Venezuela Turmoil May Alter Region’s Energy Landscape
With Venezuela on the brink of economic collapse and oil prices low, Caribbean and Central American countries have an opportunity to cut their reliance on Caracas for oil and switch to low-carbon alternatives.
The turmoil in Venezuela is only worsening, with President Nicolás Maduro having just reduced his country’s workweek to two days in the midst of an energy crisis.
It comes as officials from Caribbean and Central American nations prepare to attend an energy summit in Washington where expanding international cooperation and improving energy security in the region will top the agenda. Vice President Joe Biden will preside over the May 3-4 meeting.
“We must focus greater attention to the energy stability of countries just off our shores, or just south of our border,” Peter Schechter and Jason Marczak, leaders of a Latin America program at the Atlantic Council, say in the foreword to a new report. “Uncertain energy security would slow down growth and investment and increase poverty across the region’s economies.”
The report, written by David Goldwyn, a former special envoy for international energy affairs at the U.S. State Department during the Obama administration, and Cory Gill, his associate at Goldwyn Global Strategies, recounts the decline of Venezuela and its influence on other nations.
With its vast oil resources and heavy dependence on them for revenue, Venezuela has been devastated by the steep plunge in oil prices over the past two years. That combined with a drought that has cut hydropower supplies and triggered unrelenting blackouts, not to mention Venezuela’s mismanagement and political turmoil, has left the nation in a free fall.
The catastrophe has the potential to undermine Petrocaribe, an 11-year-old oil alliance of many Caribbean and Central American countries with Venezuela to buy oil on preferential financing terms.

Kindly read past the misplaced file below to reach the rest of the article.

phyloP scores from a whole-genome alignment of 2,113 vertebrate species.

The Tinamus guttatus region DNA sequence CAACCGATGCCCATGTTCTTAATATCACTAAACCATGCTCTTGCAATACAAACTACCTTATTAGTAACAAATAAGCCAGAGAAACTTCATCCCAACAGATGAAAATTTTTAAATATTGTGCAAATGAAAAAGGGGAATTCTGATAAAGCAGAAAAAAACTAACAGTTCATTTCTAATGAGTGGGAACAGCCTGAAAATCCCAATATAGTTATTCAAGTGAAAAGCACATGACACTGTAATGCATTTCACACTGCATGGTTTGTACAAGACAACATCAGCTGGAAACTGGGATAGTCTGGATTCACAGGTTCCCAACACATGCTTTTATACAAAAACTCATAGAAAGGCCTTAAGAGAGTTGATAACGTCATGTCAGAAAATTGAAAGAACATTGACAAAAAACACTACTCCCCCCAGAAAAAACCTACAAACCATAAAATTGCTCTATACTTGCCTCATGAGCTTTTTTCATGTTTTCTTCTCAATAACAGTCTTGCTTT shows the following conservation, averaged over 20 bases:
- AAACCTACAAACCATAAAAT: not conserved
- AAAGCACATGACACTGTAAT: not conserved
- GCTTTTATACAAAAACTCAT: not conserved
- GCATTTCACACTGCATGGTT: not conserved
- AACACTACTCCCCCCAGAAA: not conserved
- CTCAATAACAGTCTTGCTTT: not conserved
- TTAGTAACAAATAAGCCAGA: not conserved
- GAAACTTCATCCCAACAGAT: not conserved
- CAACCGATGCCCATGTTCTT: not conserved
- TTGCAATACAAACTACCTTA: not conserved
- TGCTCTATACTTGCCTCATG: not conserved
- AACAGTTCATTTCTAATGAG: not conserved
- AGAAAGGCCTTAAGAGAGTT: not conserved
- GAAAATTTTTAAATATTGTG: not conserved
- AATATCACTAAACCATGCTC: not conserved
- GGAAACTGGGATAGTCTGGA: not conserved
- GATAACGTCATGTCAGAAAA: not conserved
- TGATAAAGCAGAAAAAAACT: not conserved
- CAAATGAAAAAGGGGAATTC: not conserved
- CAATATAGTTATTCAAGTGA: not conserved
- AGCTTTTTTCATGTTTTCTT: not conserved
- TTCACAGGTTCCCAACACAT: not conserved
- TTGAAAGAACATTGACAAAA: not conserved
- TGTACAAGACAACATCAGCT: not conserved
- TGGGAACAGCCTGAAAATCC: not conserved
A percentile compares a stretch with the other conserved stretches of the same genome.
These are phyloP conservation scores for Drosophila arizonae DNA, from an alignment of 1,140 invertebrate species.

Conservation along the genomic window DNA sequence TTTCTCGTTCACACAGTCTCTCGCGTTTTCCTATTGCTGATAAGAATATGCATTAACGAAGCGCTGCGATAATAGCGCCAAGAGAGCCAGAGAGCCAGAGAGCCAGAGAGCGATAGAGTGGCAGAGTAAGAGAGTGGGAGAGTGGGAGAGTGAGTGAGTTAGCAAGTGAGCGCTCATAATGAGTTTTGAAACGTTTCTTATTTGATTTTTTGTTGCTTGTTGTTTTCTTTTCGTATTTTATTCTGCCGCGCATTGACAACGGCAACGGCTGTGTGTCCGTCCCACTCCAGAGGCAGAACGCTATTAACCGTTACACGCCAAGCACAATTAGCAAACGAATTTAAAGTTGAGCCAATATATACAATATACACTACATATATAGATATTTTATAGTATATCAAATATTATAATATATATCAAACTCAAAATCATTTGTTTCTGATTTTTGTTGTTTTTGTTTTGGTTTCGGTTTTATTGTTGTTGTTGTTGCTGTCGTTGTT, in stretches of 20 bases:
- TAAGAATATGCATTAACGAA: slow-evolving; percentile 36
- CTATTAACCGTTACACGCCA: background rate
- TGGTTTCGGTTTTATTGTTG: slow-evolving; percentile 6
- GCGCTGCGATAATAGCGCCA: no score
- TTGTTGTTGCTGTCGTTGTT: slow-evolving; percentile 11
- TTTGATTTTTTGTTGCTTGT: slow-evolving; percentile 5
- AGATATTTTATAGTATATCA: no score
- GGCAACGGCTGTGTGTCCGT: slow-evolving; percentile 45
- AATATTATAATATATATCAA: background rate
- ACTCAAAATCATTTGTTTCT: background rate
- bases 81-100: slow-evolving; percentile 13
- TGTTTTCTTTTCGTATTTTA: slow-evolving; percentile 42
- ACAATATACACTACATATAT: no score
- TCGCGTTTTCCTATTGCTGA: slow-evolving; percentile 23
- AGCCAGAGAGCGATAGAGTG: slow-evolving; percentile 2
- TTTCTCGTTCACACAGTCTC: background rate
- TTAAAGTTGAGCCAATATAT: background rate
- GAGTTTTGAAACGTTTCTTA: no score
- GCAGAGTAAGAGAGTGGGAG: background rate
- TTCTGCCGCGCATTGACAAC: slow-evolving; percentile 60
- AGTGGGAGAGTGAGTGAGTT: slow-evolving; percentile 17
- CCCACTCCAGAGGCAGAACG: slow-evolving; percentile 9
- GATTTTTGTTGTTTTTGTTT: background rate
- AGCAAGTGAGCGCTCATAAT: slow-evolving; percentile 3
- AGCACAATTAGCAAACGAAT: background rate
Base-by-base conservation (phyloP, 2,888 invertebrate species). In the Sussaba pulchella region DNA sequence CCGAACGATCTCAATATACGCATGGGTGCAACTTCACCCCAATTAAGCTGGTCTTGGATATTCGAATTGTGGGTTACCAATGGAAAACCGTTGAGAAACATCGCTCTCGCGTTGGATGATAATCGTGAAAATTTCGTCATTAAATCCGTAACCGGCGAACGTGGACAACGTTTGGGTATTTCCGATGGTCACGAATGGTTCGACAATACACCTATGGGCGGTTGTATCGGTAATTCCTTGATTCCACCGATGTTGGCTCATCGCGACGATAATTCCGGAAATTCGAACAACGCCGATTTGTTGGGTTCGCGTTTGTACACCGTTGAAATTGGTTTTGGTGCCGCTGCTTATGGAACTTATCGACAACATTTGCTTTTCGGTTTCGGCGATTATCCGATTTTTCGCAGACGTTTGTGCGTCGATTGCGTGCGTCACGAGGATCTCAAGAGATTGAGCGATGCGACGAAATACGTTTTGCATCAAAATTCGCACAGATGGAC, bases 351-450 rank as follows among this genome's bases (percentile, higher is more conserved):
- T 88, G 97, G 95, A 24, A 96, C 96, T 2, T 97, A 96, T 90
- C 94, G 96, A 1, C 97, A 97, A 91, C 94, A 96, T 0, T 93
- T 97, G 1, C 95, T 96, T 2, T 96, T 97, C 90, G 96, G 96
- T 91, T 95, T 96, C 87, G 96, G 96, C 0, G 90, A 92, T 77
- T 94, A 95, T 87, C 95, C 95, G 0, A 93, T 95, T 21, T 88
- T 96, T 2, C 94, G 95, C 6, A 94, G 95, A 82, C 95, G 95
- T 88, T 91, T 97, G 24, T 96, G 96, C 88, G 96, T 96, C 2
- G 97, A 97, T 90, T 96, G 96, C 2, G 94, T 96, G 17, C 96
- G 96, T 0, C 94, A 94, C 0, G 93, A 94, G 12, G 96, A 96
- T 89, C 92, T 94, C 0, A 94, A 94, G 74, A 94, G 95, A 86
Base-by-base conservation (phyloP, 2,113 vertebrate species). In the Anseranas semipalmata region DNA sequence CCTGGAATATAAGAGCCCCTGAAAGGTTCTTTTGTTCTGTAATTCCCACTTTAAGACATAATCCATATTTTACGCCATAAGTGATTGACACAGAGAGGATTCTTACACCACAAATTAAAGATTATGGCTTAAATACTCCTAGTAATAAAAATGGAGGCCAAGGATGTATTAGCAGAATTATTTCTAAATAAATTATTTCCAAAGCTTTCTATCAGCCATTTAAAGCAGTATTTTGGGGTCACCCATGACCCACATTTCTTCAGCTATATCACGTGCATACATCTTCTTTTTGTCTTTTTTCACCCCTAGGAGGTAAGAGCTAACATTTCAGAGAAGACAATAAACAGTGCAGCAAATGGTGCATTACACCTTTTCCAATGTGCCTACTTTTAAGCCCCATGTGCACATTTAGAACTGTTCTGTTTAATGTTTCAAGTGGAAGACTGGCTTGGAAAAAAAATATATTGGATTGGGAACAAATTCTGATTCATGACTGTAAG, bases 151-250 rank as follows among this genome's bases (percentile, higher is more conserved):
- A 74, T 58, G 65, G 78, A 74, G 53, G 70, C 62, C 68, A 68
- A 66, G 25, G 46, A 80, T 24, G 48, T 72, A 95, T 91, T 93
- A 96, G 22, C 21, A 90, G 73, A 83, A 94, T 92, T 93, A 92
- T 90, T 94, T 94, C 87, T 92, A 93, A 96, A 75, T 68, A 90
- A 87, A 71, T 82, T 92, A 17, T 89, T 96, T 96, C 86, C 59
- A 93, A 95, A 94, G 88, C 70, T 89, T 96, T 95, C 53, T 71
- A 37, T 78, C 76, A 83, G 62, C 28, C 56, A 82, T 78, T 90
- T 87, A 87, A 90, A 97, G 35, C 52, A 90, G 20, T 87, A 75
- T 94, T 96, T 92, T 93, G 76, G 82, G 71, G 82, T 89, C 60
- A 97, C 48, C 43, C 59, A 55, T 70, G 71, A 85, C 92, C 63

The agreement worked well when oil sold for more than $100 a barrel, as it did just two years ago. But it makes less sense for those countries now with oil prices less than half that level, Goldwyn and Gill write in the report, which will be officially released Tuesday at an Atlantic Council event.
USA TODAY received an advance copy of the report, “The Waning of Petrocaribe?Central America and Caribbean Energy in Transition.”
“Petrocaribe is, for now, increasingly irrelevant,” they said. “Oil prices are sufficiently low for nations to pay for their own supplies, without taking on the additional debt.”
Based on their research, Goldwyn and Gill said Petrocaribe exports appear to have fallen by nearly 12% from 2013 to 2014 – from 111,800 barrels per day to 98,800 barrels per day – with the most significant declines occurring in Jamaica and theDominican Republic, two of the most populous nations in the Caribbean.
“Deliveries to the other active Petrocaribe member states are thought to have remained fairly stable through 2014, but some indications suggest that volumes fell, in some cases to zero, in 2015,” they said.
At the same time, the U.S. shale oil and gas boom has created a surplus of refined products, making the U.S. a low-cost exporter of gasoline and propane.
This combination of developments makes now the right time for the U.S. and other nations to step up their efforts to promote energy security and low-carbon energy in the Caribbean and Central America, Goldwyn and Gill maintain.
They cite some promising developments already as Jamaica and smaller-island countries replace Petrocaribe fuel oil with cleaner liquefied natural gas and natural-gas liquids, developments that were assisted by record U.S. gas production and U.S. government encouragement.
But more could be done by the U.S. and other countries, as well as world lending organizations, to help Caribbean and Central American countries expand their access to gas and renewable energy, especially for electricity generation.
Among the nations with the most critical energy needs is Cuba, according to the report.
“Cuba’s importance to a regional energy solution has increased, following ongoing U.S. efforts to normalize relations with the island,” the authors said. “Cuba is much more likely to proceed with large-scale political and economic change if Venezuela’s influence, which persists in part through continued Cuban dependence on Venezuelan crude oil and petroleum products, wanes over time.”
Goldwyn and Gill urge the Obama administration to expand its efforts to open trade with Cuba by allowing exports of U.S. technology for gas infrastructure as well as solar and wind power, despite a U.S. embargo that still restricts many transactions with the island nation.
In short, there’s a golden opportunity now to prime the Caribbean and Central America to break with their energy past, they said.
“The region needs to sustain this momentum and complete the energy transition before this price cycle ends and dependency returns.”
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